Look back in amber

Enjoy Nottingham Playhouse
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"Be yourself: baffling injunction", remarked Alan Bennett at the start of his last TV essay. He was sitting for his portrait at the time, and made a droll show of speaking to camera through the side of his mouth like some paralysed stroke victim.

What they really want you to do when they say that, he maintained, is imitate yourself. Precisely that awkwardness - having to act naturally to order, and having to pretend that you aren't being observed when you are - takes on a surreal aspect in Bennett's 1980 play Enjoy, now arrestingly revived by Jeremy Sams at the Nottingham Playhouse.

The play tells the story of an old couple who live in one of the last back-to-back terraces in Leeds, in an area audibly vanishing under the bulldozer. Mam (an excellent, brightly wittering Anne Reid) is losing her memory; Dad (James Bolam) is disabled after a hit-and-run accident.

The challenge of performing a typical day-in-the-life arises when their achingly neat little home is infiltrated by an observer from the local council. A coiffed, grey-costumed, and programmatically mute creature, she sits around taking notes. And when neighbours pop in, they too are shadowed by silent officials.

It's all part of a council initiative to study and record the culture of these "traditional communities" so that the valuable elements in it can be preserved elsewhere. Dad is all for being moved ("Mr Craven's always been on the side of progress," his wife explains, "he had false teeth when he was 27"). Mam, on the other hand, clings to memories of when this street was "that bit classier" than the rest, and she brings out her best china as though it were in everyday use.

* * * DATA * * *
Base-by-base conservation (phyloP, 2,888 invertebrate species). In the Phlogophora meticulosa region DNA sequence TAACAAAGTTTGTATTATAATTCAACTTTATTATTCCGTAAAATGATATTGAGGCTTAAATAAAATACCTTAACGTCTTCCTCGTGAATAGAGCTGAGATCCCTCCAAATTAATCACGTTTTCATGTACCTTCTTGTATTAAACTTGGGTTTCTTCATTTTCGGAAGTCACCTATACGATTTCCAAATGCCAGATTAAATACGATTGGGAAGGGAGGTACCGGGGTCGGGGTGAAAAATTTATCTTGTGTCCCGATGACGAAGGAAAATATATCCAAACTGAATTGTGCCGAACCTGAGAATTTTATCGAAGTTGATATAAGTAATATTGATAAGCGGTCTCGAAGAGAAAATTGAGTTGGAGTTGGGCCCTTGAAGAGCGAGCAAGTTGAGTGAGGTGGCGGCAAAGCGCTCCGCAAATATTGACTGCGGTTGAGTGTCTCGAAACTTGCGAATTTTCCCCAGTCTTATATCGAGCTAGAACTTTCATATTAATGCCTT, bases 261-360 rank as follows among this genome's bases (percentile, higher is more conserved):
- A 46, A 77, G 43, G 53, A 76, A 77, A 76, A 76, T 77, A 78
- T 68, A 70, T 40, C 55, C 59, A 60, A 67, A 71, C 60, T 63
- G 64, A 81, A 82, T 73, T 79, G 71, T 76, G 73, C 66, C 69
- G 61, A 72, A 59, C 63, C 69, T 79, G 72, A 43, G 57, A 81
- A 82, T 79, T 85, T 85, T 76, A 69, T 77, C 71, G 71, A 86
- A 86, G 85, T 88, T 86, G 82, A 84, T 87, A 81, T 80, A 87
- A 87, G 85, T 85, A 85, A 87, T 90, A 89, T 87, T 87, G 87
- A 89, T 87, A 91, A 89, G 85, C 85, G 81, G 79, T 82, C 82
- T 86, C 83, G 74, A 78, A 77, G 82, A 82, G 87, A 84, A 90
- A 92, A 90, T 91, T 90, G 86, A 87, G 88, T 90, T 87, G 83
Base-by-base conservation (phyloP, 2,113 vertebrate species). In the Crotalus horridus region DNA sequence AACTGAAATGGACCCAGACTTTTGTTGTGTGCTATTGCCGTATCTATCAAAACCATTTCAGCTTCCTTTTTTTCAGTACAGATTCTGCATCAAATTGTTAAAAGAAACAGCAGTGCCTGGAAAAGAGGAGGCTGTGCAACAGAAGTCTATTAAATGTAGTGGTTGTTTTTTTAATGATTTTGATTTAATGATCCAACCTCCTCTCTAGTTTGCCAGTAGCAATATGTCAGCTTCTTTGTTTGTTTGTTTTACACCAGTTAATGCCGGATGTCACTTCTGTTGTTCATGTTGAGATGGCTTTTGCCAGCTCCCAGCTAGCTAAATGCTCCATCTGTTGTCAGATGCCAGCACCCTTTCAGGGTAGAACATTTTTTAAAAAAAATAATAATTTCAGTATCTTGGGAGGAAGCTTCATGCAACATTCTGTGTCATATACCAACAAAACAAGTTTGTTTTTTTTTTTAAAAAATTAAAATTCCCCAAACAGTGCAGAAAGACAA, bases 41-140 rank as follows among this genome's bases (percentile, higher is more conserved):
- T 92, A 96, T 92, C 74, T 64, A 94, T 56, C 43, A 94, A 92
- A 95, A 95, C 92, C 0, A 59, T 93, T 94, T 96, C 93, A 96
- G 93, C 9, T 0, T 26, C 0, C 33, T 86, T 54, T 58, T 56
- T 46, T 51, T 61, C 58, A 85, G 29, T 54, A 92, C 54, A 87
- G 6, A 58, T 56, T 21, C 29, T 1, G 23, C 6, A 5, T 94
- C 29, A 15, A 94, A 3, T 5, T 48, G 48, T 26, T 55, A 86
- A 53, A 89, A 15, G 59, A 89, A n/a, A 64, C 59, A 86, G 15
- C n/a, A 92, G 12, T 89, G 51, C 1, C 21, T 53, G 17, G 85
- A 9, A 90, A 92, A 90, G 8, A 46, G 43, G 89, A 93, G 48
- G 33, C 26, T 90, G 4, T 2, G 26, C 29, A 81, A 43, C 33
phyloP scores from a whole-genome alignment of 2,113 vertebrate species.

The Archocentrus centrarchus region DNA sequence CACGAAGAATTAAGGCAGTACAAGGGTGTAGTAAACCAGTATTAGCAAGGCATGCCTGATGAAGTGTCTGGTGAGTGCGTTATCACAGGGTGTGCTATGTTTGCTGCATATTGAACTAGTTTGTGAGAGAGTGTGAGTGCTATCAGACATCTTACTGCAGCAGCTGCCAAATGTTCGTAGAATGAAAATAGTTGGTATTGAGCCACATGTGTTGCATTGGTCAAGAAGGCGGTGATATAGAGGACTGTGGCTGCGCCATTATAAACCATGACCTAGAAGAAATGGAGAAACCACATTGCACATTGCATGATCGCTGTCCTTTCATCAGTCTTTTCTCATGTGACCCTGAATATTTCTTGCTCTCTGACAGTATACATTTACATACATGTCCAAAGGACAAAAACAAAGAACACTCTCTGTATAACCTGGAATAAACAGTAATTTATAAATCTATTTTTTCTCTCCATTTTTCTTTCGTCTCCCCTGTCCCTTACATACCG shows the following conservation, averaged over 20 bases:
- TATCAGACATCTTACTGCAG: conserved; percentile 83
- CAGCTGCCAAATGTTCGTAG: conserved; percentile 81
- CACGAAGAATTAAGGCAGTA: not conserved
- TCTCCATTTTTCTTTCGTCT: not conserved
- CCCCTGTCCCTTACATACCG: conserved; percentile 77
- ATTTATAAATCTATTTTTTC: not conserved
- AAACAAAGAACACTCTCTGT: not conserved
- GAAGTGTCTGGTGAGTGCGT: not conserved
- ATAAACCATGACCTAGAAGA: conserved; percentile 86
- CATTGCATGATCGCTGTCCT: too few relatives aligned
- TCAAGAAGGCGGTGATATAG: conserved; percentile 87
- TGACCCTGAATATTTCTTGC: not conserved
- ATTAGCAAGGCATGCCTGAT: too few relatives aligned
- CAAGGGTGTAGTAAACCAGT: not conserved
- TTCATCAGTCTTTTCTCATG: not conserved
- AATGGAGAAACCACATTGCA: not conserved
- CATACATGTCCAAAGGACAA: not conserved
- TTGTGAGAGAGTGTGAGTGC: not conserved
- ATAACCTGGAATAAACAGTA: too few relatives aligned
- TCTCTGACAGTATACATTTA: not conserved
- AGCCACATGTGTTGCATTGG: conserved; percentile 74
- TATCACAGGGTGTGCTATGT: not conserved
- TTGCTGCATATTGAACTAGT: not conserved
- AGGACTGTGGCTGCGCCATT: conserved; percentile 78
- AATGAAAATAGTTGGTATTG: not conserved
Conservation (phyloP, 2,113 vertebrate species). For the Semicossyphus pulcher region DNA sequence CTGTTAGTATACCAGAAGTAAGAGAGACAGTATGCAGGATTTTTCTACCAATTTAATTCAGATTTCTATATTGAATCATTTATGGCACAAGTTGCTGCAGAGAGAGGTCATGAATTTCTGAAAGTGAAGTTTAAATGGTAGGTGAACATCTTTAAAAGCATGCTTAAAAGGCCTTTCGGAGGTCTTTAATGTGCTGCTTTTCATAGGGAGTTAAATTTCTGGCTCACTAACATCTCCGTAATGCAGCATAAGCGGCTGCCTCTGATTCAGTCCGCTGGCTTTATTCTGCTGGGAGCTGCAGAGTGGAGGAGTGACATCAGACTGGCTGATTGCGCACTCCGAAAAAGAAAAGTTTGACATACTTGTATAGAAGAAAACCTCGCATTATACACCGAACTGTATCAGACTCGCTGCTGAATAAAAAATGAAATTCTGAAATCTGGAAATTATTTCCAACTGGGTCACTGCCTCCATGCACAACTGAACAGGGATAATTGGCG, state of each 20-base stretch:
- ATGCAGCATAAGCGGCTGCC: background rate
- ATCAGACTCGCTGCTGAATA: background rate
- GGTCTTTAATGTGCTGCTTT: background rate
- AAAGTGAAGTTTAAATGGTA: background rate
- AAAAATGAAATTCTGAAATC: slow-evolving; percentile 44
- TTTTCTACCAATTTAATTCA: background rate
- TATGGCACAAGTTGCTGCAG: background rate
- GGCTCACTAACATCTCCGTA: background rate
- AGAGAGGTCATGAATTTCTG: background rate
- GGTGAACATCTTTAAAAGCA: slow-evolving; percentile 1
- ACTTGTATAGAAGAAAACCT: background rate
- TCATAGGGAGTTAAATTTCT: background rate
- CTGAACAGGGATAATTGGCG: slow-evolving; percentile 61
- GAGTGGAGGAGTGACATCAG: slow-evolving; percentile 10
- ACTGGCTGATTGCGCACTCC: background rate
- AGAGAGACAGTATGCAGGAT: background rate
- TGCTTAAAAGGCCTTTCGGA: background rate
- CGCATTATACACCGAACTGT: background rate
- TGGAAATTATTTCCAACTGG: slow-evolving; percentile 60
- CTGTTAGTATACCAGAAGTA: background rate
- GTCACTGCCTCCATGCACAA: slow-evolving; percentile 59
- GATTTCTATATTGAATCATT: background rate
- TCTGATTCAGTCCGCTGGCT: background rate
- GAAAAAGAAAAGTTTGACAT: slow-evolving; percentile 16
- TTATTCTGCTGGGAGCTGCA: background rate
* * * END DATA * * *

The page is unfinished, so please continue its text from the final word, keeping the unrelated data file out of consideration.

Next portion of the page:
From one way of looking at it, both of them get what they want. Dad ends up in hospital, while Mam is allowed to live on in the back-to-back, with just one small difference: the house is no longer on its original site, but is reconstructed as an exhibit in a museum.

Enjoy flopped in 1980 when Bennett was told, he recalls, to "stick to the particularities of dialogue... I was supposed to be good at, and leave social comment to others." Viewed now, the play seems remarkable for his shrewd premonitions of the heritage industry and its dubious philosophy.

Certainly, Bennett's own art acts as an amber preservative for the stunted lives behind the net curtains, but it also subjects the idea of "community" to some salutary scepticism. The scene in which Mam and her dourly pretentious neighbour (Rhoda Lewis) attempt to lay out Dad's "dead" body is no tender Lawrentian picture of a profound traditional skill, but an uproarious demonstration of the fact that "this is the 20th century. You call in an expert", as Dad puts it, reproachfully. "You never baked. My mother baked. You never did." And it's sentimental for "heritage" to pretend otherwise.

That is why it is wrong to make a simple equation between Bennett himself and the plotting social worker who turns out to be the family's long-lost homosexual son in drag (played by Stephen Noonan).

"It sounds a work of art," says Mam, of the museum reconstruction where the son intends to put her. What stops Enjoy being the moral equivalent of this is that Bennett does not suffer from the son's falsifying illusions about the past.

"I've always thought the past was over and that I'd somehow missed it. Now it's starting all over again," says Mam wonderingly. But she is also bewildered, as her home spectacularly becomes a trendy museum object, in one of the most haunting and ambivalent endings to a play that I' have ever seen.

n 'Enjoy' to 13 May (Booking: 0115-941 9419)